MI Birds

Gobble, gobble! The Comeback of Michigan’s Wild Turkey

Collaborative conservation efforts over the last half-century have helped Wild Turkey populations rebound

Wild Turkeys can be found across Michigan roosting in trees (really!) and strutting and puffing out their feathers. But that wasn’t always the case. By the turn of the 20th century, wild turkey populations across the state were decimated due to the destruction of critical habitat and unregulated hunting. 

Did you know that turkeys not only gobble, they also cluck and purr? In addition to flying, Wild Turkeys can even swim when they need to! Thanks to collaborative conservation, these incredible birds are once again thriving across Michigan's forests and open woodland habitats.

In the 1950s, the Michigan Department of Natural Resources began an effort with partners to reintroduce Wild Turkey to the state. Fifty Wild Turkeys were purchased from Pennsylvania and released into the open woodlands of Allegan County, helping to strengthen and diversify the population. Thirty years later, wild turkeys from Missouri and Iowa were released across the state. There are now 200,000 Wild Turkeys gobbling across Michigan thanks to a half-century of partnership.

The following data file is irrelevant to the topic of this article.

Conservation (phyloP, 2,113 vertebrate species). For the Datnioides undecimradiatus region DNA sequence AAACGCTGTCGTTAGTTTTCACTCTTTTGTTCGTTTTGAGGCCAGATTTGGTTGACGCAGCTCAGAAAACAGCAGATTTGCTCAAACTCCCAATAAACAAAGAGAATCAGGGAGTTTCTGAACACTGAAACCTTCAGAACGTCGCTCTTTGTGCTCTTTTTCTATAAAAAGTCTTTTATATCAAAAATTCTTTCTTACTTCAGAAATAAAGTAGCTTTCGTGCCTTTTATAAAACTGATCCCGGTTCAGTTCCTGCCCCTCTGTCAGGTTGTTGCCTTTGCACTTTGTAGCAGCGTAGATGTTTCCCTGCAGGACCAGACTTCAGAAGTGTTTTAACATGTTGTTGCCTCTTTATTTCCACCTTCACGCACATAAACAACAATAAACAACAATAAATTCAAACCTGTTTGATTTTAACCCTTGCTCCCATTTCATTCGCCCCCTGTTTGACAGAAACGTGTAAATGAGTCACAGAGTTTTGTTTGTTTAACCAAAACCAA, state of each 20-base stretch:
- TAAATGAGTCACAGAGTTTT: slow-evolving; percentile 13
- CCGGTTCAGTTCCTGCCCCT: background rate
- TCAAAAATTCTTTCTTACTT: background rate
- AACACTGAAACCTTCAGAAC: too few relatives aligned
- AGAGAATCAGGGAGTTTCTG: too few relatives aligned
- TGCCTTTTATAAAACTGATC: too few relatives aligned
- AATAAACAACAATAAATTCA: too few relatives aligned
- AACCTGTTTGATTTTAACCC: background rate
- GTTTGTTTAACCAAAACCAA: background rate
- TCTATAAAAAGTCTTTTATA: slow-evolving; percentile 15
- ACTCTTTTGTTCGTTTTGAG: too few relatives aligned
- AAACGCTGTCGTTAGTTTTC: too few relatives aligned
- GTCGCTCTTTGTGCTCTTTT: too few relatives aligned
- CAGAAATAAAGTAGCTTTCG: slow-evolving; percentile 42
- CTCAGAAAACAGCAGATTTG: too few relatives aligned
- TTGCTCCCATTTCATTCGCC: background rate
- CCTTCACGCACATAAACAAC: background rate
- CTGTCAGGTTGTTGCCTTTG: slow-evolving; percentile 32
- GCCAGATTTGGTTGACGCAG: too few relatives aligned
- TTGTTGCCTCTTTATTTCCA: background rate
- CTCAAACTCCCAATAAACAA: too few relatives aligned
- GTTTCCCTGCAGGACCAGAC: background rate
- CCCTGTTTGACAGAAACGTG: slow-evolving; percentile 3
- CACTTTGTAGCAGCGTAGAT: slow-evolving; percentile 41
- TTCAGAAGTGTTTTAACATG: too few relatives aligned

“Conservation success stories like the reintroduction of Wild Turkeys in Michigan are examples of what is possible through years of strong partnerships and community support,” said Adam Bump, DNR Upland Game Bird Specialist. “We work closely with conservation organizations like the National Wild Turkey Federation (NWTF ) and their local chapters to restore and enhance habitat that wild turkeys need to thrive.”

NWTF is a MI Birds partner and has co-hosted immersive birding field trips at oak-savannah restoration sites, engaging the birding community in Wild Turkey conservation. Some songbird favorites like Eastern Towhees and Blue-winged Warblers rely on the same habitat to thrive.

Learn how you can help support Wild Turkeys: 


MI Birds is a public outreach and engagement program presented by Audubon Great Lakes and the Michigan Department of Natural Resources that works to build and bring together wildlife enthusiasts across the state to engage with and conserve Michigan's birds and public lands. 

How you can help, right now